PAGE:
23 Truly I tell you, whoever says to this mountain, Be lifted up and thrown into the sea! and does not doubt at all in his heart but believes that what he says will take place, it will be done for him. 24 For this reason I am telling you, whatever you ask for in prayer, believe (trust and be confident) that it is granted to you, and you will [get it], Mark 1:23-24.

In his book Relentless, John Tess shares his battle with cancer. Given 18 months to live with a rare form of prostrate cancer, this disease was relentless, coming back time after time. Three years into his struggle to survive, one verse from the Bible transformed John’s perspective. Mark 1:23 uses a mountain to convey that obstacles face individuals daily. The only way to conquer and overcome these barriers is through prayer. May God give you the faith to believe that fasting and prayer will result in developing a cure for Coronavirus.

by Jay Mankus

Irrevocable

Irrevocable is defined as not able to be changed, reversed, or recovered. The context of this term involves absolute, final and unalterable results. Once a decision is made by God, whether it’s a calling, eternal destiny or spiritual gift, this is permanent. The apostle Paul’s usage of irrevocable in the passage below supports the theological belief, “once saved always saved.”

For God’s gifts and His call are irrevocable. [He never withdraws them when once they are given, and He does not change His mind about those to whom He gives His grace or to whom He sends His call,] Romans 11:29.

Paul is eluding to the sovereign will of God in this portion of his letter to the church at Rome. Feeling compelled to re-enforce the covenant of grace, Paul assures first century followers of Christ that God’s promises never change. Whatever God purposes is never reversed or revoked. Thus, this verse serves as a form of assurance to encourage anyone filled with concern, doubts or uncertainty.

The Lord saw that the wickedness of man was great in the earth, and that every imagination and intention of all human thinking was only evil continually. And the Lord regretted that He had made man on the earth, and He was grieved at heart. So the Lord said, I will destroy, blot out, and wipe away mankind, whom I have created from the face of the ground—not only man, [but] the beasts and the creeping things and the birds of the air—for it grieves Me and makes Me regretful that I have made them. But Noah found grace (favor) in the eyes of the Lord, Genesis 6:5-8.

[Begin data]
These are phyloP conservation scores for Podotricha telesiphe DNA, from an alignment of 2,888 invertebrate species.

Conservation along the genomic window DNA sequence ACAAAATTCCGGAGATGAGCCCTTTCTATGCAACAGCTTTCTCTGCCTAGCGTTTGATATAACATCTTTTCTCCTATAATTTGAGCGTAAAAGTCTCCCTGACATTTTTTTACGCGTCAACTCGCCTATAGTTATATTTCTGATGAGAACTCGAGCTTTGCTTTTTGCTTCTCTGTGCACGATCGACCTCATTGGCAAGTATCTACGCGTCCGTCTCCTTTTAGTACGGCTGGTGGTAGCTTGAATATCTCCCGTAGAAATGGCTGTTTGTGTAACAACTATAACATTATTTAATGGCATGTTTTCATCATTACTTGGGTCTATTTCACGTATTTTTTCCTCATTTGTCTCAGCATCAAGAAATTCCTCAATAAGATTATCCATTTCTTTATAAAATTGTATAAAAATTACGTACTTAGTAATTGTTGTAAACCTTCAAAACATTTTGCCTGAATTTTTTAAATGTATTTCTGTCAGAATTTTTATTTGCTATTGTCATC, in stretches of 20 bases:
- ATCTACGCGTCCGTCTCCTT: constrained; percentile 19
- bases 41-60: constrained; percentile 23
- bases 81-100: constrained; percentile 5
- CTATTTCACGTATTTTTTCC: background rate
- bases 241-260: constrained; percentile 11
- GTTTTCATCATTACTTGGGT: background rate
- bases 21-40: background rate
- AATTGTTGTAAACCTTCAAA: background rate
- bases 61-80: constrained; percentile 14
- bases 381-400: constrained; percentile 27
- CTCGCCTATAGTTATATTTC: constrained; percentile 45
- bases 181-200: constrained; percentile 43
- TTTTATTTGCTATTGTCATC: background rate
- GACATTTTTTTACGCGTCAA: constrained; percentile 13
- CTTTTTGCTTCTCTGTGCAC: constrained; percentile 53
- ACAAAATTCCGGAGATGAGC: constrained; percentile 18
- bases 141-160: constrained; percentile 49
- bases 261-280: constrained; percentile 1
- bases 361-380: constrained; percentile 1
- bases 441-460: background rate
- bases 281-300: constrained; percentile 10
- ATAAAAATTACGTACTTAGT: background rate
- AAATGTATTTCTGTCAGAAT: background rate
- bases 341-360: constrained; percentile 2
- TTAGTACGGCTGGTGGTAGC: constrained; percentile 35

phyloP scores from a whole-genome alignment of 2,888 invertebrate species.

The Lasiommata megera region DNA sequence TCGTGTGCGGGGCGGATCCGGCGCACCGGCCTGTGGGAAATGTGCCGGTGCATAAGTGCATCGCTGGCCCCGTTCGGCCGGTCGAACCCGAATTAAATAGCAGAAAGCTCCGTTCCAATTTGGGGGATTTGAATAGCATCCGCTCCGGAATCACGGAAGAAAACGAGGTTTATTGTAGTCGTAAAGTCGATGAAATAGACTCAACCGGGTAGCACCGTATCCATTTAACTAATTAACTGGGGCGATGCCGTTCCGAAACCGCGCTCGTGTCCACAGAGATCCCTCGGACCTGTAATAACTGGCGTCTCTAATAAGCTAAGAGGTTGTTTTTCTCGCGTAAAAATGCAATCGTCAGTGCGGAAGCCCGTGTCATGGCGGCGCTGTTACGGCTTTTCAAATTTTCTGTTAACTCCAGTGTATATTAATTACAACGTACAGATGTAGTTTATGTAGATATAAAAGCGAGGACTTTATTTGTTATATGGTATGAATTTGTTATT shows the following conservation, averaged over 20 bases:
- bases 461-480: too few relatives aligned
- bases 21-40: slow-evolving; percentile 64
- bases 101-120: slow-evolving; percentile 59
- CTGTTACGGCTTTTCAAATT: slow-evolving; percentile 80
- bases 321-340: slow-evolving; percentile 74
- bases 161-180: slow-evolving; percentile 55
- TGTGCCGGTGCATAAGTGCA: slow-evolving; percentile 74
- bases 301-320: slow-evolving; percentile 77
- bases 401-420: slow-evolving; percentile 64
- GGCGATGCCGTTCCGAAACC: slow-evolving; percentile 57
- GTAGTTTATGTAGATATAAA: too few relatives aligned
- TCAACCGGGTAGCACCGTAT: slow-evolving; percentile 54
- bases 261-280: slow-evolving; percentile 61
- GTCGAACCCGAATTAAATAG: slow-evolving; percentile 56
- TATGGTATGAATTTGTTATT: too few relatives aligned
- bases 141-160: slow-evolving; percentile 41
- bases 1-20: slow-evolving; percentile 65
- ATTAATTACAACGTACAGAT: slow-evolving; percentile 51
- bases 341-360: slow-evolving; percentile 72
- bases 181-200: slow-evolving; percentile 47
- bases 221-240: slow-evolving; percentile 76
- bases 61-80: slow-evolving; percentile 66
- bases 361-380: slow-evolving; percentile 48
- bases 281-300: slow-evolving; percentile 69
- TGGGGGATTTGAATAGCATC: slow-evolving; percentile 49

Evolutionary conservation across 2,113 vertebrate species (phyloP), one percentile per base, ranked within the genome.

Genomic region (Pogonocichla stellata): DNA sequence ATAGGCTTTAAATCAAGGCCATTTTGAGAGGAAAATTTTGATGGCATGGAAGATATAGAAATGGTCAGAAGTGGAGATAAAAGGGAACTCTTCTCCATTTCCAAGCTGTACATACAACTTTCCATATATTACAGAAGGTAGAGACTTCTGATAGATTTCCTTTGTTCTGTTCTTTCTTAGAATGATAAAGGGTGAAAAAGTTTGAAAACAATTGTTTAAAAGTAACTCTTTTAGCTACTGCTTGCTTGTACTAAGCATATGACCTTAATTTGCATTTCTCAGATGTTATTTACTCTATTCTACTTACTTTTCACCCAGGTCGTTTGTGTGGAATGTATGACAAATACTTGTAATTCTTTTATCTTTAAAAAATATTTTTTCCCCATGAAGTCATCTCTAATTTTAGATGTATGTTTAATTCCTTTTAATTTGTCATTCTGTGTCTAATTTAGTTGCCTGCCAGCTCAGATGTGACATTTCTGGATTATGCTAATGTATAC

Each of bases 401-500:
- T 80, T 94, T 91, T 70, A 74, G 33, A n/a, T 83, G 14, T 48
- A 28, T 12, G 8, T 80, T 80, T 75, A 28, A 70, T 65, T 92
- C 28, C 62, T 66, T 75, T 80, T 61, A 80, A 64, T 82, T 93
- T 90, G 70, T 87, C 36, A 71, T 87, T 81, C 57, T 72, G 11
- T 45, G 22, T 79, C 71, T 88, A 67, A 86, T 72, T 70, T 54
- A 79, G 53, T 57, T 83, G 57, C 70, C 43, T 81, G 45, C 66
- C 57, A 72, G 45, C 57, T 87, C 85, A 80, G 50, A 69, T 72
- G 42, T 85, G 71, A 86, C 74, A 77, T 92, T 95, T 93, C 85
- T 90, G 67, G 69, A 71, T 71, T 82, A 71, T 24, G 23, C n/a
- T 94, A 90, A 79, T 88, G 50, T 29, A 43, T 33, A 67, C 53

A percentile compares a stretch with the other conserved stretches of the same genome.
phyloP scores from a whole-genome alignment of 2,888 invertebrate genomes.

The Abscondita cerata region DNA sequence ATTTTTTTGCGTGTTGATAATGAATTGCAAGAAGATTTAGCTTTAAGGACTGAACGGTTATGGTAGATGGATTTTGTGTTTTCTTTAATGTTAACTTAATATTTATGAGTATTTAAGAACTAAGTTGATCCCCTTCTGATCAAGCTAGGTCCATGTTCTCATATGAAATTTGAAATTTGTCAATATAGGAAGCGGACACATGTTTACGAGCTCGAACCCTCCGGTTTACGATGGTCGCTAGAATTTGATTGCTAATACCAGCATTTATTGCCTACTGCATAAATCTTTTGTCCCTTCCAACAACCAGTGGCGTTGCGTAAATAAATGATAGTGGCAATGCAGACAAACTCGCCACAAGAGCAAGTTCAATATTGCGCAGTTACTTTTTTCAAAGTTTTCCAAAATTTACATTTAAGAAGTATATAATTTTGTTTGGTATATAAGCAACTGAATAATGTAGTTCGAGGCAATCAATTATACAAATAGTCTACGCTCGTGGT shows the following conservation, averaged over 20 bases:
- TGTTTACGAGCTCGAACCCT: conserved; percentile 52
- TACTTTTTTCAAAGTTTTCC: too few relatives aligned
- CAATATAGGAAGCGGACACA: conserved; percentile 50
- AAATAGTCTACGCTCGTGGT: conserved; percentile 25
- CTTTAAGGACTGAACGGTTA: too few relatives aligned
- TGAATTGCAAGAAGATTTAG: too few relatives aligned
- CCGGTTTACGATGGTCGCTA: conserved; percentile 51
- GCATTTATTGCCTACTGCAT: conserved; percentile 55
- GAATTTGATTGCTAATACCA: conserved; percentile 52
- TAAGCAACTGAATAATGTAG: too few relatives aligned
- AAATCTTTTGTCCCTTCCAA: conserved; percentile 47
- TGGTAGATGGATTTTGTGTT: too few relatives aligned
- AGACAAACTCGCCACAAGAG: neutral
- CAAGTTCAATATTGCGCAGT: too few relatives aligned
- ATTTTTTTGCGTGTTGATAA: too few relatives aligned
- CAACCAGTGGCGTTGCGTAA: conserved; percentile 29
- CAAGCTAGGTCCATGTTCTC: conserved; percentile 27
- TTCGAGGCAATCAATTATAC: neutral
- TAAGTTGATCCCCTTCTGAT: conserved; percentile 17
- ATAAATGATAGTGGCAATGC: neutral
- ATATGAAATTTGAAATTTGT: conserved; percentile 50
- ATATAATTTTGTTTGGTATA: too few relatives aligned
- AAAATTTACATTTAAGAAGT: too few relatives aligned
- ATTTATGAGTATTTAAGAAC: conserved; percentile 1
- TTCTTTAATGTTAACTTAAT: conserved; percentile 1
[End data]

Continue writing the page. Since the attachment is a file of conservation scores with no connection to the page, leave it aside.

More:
The Old Testament provides a complete picture of God’s true character. Prior to the great flood in Genesis, wickedness spread throughout the earth. Just like during the era of Judges, individuals began to do what was right in their own eyes. As God watched from heaven, His heart was broken. Instead of destroying every human being, Noah found favor in God’s eyes. When the Lord sought to destroy the residents of Sodom and Gomorrah, the prayers of Abraham in Genesis 18 persuaded God to save the righteous. When everything is put together, you may not always understand the mind of God, but his call and gifts are irrevocable.

by Jay Mankus

The Night I Met Satan in a Bowling Alley

By the beginning of my junior year in college, I felt called to pursue a career in youth ministry. To follow this calling, I began to volunteer in as many ways as possible to prepare myself for the future. I served as an assistant youth director for junior high students at my home church in Wilmington. Meanwhile, I sacrificed several weekends to help out with service projects, retreats and weekly youth related events.

The fear of the Lord is hatred of evil. Pride and arrogance and the way of evil and perverted speech I hate, Proverbs 8:13.